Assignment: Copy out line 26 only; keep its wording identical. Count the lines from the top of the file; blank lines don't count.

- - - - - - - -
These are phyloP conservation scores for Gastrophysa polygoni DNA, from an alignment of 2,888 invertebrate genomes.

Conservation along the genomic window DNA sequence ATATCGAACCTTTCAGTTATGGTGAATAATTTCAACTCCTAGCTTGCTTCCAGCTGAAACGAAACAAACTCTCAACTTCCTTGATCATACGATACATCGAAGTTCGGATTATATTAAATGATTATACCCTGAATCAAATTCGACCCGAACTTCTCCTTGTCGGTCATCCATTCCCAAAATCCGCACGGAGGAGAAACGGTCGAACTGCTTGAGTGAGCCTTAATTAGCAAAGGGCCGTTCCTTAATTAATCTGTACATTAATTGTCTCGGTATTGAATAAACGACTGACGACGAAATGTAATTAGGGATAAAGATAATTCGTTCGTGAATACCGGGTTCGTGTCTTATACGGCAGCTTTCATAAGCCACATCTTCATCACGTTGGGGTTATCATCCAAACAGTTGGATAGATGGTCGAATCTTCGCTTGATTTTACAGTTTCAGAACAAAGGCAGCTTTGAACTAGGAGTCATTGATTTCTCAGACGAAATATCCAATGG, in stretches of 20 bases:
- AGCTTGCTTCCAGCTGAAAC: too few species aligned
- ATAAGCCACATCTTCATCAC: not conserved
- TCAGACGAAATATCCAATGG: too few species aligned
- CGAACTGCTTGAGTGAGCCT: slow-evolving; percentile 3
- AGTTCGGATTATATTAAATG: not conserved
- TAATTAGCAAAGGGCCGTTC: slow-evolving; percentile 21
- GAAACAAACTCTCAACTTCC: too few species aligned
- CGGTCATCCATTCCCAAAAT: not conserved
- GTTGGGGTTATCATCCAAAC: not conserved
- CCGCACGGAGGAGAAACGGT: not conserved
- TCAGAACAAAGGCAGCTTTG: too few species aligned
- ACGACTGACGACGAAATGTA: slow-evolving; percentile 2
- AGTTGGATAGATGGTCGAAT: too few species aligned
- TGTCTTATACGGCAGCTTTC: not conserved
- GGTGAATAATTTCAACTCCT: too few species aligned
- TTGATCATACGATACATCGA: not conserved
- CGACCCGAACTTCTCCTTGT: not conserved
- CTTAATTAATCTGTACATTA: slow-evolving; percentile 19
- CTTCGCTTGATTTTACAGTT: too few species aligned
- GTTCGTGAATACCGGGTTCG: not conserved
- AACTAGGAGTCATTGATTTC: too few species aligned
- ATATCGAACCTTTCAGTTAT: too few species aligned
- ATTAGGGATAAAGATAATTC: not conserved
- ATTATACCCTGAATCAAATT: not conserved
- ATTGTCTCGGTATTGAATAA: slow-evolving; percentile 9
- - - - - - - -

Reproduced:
- ATTATACCCTGAATCAAATT: not conserved